His love of music influenced his work in the mid 1980s, and he filmed Portuguese rock bands in a Neo-realist, ‘neuro-punk’ style. In 1988, Pêra shot a film in the Ruins of Chiado, a neighbourhood in the heart of Lisbon, decimated by a large fire that year. In 1990 Reproduta Interdita was shown at the Portuguese Horror Film Festival, Fantasporto. In 1991, his documentary short raised the profile of Portuguese modernist architect Cassiano Branco – The City of Cassiano, (Grand Prix Festival Films D’Architecture Bordeaux). But from thereon his penchant for the weird and radically different took over.
In 1994, Pêra’s first fiction feature Manual de Evasão LX 94/Manual of Evasion(for Lisbon 1994 Capital of Culture), channelled the aesthetic legacy of soviet constructivist silent films, with what the filmmaker called “a neuro-punk way of creating and capturing instantaneous reality”. The film has divided the critics in Portugal and abroad. It will be also screened at the retrospective Rotterdam Film Festival 2019.
In 1996 Edgar Pêra started an ambitious project which would take four years to edit. The surreal comedy feature entitled, A Janela (Maryalva Mix)/The Window (Don Juan Mix), premiered at the Locarno Festival in 2001. From then on Pêra’s work, veered towards a more emotional style, but still kept the emphasis on non-realist aesthetics and eccentric humour. Pêra’s 2006 retrospective at Indie Lisboa won the festival prizes for Best Feature, Best cinematography and Audience Award: Running at just over an hour,: Movimentos Perpétuos/Perpetual Movements is a cine-tribute to legendary Portuguese guitar composer and player Carlos Paredes. Critic and programmer Olaf Möller wrote that “Pêra is too different from everything which we regard as ‘correct’, ‘valid’ within the culture of film, ‘realistic’ in a cinematic, socio-political way. Put more precisely: Edgar Pêra is different from everything that we know about Portugal”.
O Barão is an adaptation of Branquinho da Fonseca’s short story, premiering in 2011 at the International Film Festival Rotterdam it won the Gold Donkey Award. In 2011 he also started experimenting with the 3D format. His most controversial film yet, Cinesapiens is a short drama, a segment of 3x3D , described by our critic Michael Pattison as “an assaultive triptych that caused walkouts when it premiered at Cannes in 2013”. It forms part of a trio with two other films by Jean-Luc Godard and Peter Greenaway at La Semaine de la Critique in Cannes.
In 2014 Pêra directed two 3D films, Stillness and Lisbon Revisited. Stillness was considered by many as “astonishingly offensive”. Lisbon Revisited, with words by Portuguese poet Fernando Pessoa, premiered at the Locarno Festival. Pera’s first commercial success came in 2014 with pop comedy feature Virados do Avesso/Turned Inside Out. This was followed by Espectador Espantado/The Amazed Spectator, a “kino-investigation about spectatorship” which premiered at Rotterdam Film Festival, 2016 and was also the title of his PhD thesis. In 2016 his Delirium in Las Vedras, about the Portuguese Carnival in Torres Vedras, premiered in Rotterdam and São Paulo 2017. And in 2018, O Homem-Pykante Diálogos Kom Pimenta, about the poet Alberto Pimenta, was shown for the first time at IndieLisboa. Caminhos Magnéticos/Magnethick Pathways, starring Dominique Pinon, will also be shown during his retrospective this year at Rotterdam International Film Festival.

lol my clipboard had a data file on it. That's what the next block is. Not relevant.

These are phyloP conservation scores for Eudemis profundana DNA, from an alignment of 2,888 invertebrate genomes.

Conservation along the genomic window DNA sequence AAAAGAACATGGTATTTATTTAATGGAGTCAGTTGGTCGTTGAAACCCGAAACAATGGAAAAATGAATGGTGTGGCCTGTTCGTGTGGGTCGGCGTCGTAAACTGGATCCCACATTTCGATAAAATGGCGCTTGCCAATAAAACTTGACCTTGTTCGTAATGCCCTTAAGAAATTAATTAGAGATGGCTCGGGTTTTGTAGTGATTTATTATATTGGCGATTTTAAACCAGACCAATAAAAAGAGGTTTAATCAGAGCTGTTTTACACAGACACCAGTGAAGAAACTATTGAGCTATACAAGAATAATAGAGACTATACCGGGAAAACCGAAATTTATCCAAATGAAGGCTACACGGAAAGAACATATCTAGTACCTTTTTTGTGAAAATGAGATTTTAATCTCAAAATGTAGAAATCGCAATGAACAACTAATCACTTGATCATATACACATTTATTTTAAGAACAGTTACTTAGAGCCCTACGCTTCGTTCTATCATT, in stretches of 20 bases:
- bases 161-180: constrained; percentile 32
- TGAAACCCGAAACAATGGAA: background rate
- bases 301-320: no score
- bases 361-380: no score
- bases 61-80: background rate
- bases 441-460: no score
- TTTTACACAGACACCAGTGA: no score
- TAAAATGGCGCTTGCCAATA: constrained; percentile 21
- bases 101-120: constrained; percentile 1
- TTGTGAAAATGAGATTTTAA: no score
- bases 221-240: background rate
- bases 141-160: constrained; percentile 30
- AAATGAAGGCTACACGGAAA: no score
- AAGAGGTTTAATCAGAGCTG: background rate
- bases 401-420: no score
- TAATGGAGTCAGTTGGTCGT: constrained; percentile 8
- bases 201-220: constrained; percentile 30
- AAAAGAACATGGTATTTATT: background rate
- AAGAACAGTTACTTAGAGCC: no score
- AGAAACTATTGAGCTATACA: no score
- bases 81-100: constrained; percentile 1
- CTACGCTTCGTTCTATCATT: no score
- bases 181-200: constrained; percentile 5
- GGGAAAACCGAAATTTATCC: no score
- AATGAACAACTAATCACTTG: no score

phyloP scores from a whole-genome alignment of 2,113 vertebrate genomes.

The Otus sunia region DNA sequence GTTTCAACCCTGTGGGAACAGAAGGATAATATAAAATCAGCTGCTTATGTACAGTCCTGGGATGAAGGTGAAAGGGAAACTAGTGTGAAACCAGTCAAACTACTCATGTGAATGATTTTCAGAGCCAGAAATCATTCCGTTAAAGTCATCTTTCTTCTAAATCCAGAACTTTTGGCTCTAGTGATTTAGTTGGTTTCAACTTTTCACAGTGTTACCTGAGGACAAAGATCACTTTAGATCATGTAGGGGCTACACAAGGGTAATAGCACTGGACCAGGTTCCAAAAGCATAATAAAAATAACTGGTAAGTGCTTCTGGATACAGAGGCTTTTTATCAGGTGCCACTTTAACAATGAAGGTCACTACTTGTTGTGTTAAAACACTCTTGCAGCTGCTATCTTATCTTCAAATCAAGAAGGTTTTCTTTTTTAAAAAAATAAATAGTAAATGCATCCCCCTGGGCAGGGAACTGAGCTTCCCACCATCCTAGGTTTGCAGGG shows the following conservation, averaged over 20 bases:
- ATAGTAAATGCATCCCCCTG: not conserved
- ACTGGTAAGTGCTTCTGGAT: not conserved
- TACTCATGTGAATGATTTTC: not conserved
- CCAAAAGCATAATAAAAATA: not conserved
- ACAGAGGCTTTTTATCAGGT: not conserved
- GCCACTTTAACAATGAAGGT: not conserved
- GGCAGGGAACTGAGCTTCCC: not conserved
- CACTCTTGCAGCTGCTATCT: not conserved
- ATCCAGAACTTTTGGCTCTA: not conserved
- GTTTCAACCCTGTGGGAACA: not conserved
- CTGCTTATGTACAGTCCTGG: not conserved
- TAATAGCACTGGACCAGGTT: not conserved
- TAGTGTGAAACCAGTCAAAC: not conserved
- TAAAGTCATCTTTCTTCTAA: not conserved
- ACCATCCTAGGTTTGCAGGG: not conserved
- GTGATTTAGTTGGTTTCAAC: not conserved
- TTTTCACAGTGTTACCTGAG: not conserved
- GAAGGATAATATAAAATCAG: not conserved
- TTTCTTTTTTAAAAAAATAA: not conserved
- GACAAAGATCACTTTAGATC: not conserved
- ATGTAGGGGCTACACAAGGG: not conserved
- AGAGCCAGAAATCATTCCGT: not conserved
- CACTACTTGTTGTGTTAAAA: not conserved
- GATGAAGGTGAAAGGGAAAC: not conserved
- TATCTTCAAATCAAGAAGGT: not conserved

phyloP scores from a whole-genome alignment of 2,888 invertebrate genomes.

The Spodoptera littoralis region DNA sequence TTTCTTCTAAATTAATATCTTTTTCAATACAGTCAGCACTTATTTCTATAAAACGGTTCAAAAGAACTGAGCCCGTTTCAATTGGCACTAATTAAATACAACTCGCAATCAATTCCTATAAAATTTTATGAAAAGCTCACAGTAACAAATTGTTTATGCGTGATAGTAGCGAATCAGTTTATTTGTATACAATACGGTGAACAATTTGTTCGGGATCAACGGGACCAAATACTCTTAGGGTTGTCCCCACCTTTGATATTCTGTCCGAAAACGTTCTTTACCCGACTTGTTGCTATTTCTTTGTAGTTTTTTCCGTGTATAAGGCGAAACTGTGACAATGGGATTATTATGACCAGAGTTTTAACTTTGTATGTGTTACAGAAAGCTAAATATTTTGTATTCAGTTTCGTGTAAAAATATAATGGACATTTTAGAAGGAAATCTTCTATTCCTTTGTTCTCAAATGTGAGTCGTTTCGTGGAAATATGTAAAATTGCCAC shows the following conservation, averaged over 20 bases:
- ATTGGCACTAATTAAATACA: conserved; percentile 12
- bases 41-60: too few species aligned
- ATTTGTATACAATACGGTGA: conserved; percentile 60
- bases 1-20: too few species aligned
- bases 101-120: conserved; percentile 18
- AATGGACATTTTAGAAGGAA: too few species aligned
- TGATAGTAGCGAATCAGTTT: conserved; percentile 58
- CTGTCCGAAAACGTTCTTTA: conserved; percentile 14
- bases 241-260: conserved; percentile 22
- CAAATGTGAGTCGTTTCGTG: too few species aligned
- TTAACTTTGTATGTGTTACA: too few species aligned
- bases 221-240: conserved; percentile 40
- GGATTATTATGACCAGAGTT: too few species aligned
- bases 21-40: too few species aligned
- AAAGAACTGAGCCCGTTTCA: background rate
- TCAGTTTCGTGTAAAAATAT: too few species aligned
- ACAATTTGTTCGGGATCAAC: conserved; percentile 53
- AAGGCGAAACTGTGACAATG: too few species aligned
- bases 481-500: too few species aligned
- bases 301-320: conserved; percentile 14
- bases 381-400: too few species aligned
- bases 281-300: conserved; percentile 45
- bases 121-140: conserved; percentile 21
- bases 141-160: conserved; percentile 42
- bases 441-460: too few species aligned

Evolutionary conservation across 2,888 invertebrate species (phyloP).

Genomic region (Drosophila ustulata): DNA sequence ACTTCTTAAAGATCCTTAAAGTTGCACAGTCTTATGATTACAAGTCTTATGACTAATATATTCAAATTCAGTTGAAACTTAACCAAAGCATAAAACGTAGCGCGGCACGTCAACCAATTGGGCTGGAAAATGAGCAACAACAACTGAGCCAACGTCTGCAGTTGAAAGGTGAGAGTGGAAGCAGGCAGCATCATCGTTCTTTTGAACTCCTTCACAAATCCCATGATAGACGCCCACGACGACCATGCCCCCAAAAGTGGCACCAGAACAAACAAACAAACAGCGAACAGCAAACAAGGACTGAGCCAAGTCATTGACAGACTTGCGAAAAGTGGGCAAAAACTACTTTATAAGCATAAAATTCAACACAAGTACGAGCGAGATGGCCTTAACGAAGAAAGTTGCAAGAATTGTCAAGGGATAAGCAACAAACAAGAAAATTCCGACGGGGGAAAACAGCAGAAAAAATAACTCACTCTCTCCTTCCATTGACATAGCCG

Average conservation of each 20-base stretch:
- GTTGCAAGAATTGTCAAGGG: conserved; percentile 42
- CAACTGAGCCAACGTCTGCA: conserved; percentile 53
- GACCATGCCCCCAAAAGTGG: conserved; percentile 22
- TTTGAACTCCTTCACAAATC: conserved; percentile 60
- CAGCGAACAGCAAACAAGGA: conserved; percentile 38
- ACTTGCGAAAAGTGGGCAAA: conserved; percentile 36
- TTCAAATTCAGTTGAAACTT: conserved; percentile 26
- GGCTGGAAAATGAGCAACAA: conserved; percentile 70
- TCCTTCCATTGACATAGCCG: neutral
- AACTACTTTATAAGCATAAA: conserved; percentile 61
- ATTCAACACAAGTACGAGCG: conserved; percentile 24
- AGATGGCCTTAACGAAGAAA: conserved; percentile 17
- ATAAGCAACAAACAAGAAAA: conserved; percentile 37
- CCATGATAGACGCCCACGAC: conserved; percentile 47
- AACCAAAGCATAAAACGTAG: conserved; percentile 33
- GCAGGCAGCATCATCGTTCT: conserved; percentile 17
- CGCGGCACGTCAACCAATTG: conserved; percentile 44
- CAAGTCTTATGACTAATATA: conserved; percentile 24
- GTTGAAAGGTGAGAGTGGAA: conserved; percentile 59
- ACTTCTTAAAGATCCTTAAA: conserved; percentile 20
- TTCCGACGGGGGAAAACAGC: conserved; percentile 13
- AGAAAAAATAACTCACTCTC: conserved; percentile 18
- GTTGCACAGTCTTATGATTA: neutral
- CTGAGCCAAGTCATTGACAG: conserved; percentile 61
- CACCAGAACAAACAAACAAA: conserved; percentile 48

ROTTERDAM INTERNATIONAL FILM FESTIVAL 2019 | 23 JANUARY – 3 FEBRUARY 2019
Dir: Edgar Pêra Script: Luis Costa Gomes Novel: Branquinho da Fonseca |Cast: Nuno Mela, Marcos Barbosa, Leonor Keil, Marina Albuquerque | 94mins Portugal Neuro-Gothic Horror
Dark, demonic and weirdly witty: Edgar Pera’s The Baron is an experiment in neuro-Gothic horror based on the novel by Branquinho da Fonseca and inspired by a film destroyed in the 1940s by the Fascist dictatorship under Salaza – who in the same amusing vein met his death falling off a deckchair.
Edgar Pêra shot the images and then apparently waited for the footage to lead his imagination into a world of ghastly horror surrounding a visit of a school inspector to the strange and beastlike Baron played masterfully by his longtime collaborator Nuno Melo whose hypnotic chant ‘Aqui Quem Manda Sou Eu’ (I’m the one in charge here) will haunt you, pavlonian-style long after the closing titles roll.
To Edgar Pêra sound is a vital element in his films: here in this low budget piece, the soundtrack is crucial in conjuring up a highly mystifying atmosphere to a simple storyline that echoes Mary Shelly’s Dracula. Pêra has Costa Gomes’s script to hand but uses it for reference only so the dialogue is largely improvised. The Baron himself is a Portuguese Nosferatu with Nuno Melo’s butch bone structure playing the leading role in contrast to Klaus Kinski shard-like talons and tombstone teeth. Rather than a hovering, tentative ghoul, he has a frighteningly dominatingly physicality and Kafkaesque presence and is clearly also a womaniser strangely under the thumb of his maid Idalina, played with succubus-like charm by Leonor Keil. If you do get a chance to see this one, grab it! MT